Andy started teaching in multilingual primary schools in London before working for two years in a State Secondary school in Karoi, Zimbabwe. In 1990 he moved to Scotland to become a peripatetic support teacher to bilingual and traveller pupils in Central Region, and for a short period was seconded as part of a regional anti-bullying project investigating racist incidents and developing anti-racist support materials for schools.  Prior to coming to the University of Edinburgh Andy was Manager of the Bilingual Support Service in North Lanarkshire. Andy has researched and published extensively on a range of issues including complementary schools, language policy in Scotland, linguistic landscapes and aspiring teachers’ understandings of linguistically diverse classrooms. In 2014 he co-edited a volume with Xiao Lan Curdt-Christiansen, Learning Chinese in Diasporic Communities (John Benjamins). This book stems from an interest that relates to his PhD study exploring children’s biliteracy practices in multilingual settings in Scotland.

Jonathan Hancock

Jonathan is a Research Associate at Moray House School of Education and Sport, University of Edinburgh. He has over seven years professional research experience and has worked on projects relating to issues of pedagogy, social justice, race equality and public policy in academia and the third sector. He has published on identity and belonging, language policy in Scotland, Internationalisation, and pupils learning English as an Additional Language (EAL) through the CERES. Currently, Jonathan’s research work focuses on spatial literacies and equality in education.

Dr Kristina Konstantoni

Kristina is a Lecturer in Childhood Studies in the Moray House School of Education and an Associate of the Centre for Research in Education, Inclusion and Diversity (CREID) based in the  Institute for Education, Community & Society. As a sociologist her PhD was on the topic of ‘Young Children’s Perceptions and Constructions of Social Identities and Social Implications: Promoting Social Justice in Early Childhood’. Her main research interests are in Identities, Equity, Social Justice and Children’s Rights and Participation, and how these are taken forward in Educational Practice by engaging and listening closely to young children, parents/cares and practitioners. She is also interested in the links between social policy (particularly educational), research, theory and practice relative to Social Justice and Equity.

Dr Jingyi Li

Jingyi is a Co-Programme Director of the MSc Education programme and a Teaching Fellow in the Moray House School of Education. Jingyi previously worked in a local NGO in Scotland with ethnic minority children and their families. She also has been teaching at local Chinese schools in Edinburgh for over ten years. Her research interests lie in international education and development, education policy, curriculum development and global citizenship education.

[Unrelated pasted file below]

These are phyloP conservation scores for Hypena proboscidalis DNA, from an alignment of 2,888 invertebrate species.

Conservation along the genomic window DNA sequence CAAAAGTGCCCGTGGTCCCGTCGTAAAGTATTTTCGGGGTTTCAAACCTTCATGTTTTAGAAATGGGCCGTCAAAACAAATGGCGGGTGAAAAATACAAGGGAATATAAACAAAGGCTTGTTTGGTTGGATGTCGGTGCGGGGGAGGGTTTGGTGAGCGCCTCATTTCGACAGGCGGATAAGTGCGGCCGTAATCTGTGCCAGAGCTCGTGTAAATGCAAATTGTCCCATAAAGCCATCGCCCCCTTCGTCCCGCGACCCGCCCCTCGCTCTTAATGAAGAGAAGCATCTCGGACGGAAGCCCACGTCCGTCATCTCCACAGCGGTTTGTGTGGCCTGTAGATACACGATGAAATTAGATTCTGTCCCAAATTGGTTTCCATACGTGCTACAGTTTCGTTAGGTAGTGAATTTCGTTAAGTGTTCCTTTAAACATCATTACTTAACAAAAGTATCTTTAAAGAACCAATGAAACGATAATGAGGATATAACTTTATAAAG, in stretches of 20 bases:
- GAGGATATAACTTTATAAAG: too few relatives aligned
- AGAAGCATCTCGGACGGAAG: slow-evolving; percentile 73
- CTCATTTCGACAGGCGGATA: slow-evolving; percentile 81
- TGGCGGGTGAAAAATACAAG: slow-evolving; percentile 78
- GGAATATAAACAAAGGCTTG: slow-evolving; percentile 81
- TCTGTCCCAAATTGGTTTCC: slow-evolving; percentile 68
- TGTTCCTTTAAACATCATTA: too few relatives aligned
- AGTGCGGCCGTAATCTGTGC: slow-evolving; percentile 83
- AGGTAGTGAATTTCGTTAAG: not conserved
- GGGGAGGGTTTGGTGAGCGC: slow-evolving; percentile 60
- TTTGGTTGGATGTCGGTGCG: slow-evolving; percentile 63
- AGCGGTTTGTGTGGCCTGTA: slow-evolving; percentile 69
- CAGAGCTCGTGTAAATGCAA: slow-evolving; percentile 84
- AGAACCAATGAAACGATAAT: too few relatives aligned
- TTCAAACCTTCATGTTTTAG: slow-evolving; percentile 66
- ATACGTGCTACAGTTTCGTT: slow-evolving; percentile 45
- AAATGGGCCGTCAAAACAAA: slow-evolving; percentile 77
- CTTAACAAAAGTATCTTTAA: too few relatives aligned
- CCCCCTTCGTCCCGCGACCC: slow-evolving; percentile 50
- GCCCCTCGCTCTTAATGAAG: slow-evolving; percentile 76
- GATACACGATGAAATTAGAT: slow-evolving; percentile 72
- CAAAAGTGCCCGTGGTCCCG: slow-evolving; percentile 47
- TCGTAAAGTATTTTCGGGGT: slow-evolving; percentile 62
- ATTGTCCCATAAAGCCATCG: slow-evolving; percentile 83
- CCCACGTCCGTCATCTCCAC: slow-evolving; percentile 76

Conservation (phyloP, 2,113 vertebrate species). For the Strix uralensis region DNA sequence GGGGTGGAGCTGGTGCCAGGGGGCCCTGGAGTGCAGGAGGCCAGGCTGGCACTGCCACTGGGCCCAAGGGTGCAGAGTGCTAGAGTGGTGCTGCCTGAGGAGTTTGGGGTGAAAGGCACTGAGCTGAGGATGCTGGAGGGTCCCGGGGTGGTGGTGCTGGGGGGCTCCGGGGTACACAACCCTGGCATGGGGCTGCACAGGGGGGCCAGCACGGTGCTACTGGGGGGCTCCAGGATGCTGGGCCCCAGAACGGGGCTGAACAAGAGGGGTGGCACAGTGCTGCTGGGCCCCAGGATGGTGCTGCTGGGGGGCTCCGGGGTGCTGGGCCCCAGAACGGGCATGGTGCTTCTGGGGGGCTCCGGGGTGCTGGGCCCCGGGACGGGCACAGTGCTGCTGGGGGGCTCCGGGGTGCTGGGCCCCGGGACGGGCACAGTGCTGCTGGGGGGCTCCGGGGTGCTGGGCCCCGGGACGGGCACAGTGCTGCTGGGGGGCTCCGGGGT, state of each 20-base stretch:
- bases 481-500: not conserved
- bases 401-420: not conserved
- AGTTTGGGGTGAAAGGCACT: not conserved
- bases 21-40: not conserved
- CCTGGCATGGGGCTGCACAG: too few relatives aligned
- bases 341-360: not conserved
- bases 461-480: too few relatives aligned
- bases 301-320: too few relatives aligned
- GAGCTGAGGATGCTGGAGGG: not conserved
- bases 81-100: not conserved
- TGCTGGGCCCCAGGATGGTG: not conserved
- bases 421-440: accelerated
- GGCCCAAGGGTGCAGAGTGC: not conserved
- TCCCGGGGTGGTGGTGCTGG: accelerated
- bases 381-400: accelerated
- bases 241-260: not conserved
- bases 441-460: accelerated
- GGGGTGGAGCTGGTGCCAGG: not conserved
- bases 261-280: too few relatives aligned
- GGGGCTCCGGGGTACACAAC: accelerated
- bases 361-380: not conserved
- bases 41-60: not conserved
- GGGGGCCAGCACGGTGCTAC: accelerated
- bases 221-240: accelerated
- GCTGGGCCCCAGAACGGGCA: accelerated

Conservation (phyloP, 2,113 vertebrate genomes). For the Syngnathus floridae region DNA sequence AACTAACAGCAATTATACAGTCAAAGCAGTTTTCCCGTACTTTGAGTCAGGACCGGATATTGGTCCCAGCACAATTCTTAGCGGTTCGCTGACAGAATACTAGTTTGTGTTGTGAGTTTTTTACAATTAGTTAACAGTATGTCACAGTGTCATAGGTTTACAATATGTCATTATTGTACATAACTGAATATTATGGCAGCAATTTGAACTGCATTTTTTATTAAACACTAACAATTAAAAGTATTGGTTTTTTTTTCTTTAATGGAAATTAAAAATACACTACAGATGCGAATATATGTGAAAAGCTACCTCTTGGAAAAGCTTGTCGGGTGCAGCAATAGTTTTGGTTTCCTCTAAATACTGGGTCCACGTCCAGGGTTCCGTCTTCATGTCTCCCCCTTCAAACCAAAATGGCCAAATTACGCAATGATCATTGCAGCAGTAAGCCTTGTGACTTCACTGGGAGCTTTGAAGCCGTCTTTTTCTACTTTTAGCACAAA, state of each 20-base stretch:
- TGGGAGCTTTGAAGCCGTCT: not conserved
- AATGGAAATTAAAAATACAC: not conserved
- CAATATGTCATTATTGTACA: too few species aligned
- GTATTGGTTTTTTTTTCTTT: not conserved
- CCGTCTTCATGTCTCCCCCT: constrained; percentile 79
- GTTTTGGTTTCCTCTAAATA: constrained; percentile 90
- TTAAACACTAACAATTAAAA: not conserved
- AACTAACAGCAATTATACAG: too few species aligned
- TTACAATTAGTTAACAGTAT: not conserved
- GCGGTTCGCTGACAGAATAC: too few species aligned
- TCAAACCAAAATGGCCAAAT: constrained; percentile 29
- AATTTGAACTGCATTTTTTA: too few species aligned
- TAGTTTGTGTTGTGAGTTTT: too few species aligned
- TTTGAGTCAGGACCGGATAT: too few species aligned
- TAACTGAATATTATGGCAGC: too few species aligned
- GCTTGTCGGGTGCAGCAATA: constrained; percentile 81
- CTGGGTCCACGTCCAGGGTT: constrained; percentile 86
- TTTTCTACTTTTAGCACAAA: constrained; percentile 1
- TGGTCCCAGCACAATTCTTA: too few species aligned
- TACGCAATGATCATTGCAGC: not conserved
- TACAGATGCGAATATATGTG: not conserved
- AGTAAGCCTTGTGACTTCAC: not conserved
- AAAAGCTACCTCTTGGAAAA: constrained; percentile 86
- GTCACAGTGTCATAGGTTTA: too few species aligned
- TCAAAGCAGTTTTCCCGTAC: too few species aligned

Rosa Murray

Rosa taught in secondary schools prior to working with the General Teaching Council for Scotland (GTCS) where she was responsible for shaping and developing Professional Standards and Learning and Development Programmes for teachers in Scotland. Rosa led the development of Professional Values and Learning for Sustainability (LfS) within the GTCS Professional Standards for teachers, this work was in partnership with Learning for Sustainability Scotland and the Scottish Government and embedded values and LfS throughout all the professional standards for teachers in Scotland. Rosa is currently working in the University of Edinburgh as a Co-Director of Partnerships taking forward the agenda of Teaching Scotland’s Future (2012) in partnership with the University and the their Local Authorities with a particular focus on Early Phase Professional Learning and the National Returning to Teaching Programme. Rosa has co-authored several articles focused on LfS and her key interests and passions are Social Justice, Activist teachers and Learning for Sustainability.

Dr Fiona O’Hanlon

Fiona is a Chancellor’s Fellow in Languages Education at Moray House School of Education. Her PhD investigated the language use, language attitudes and identities of Gaelic-medium and Welsh-medium pupils in the transition from primary to secondary school. Fiona’s research focuses on languages education at the primary and secondary school stages – encompassing both Gaelic-medium education and the learning of modern languages as a subject in English-medium education.  She is a Board Member of SCILT (Scotland’s National Centre for Languages), and represents Higher Education on this board (2018 – ongoing).  Between 2014 and 2017 Fiona was a Board member of Bòrd na Gàidhlig, the executive non-departmental public body which works to promote the use and understanding of Gaelic language, education and culture.  As part of this role, she was a member of the Core Group for the development of the National Statutory Guidance on Gaelic education, required by the Education (Scotland) Act 2016. Fiona is also co-editor of CERES blog, along with Professor Rowena Arshad.

Dr Mike Orr

Mike is a Teaching Fellow on the MSc TESOL programme. He started teaching English over thirty years ago. Since then, he has worked as a teacher and teacher educator in different parts of the world. Quite early on, he became interested in the way access to English language learning is often associated with power and privilege. From this starting point he has developed two related areas of interest: the presentation of English language teaching as an apolitical activity; and the general absence from English language teacher education programmes of courses that deal with the use of language to represent the power of ruling elites as natural and normal.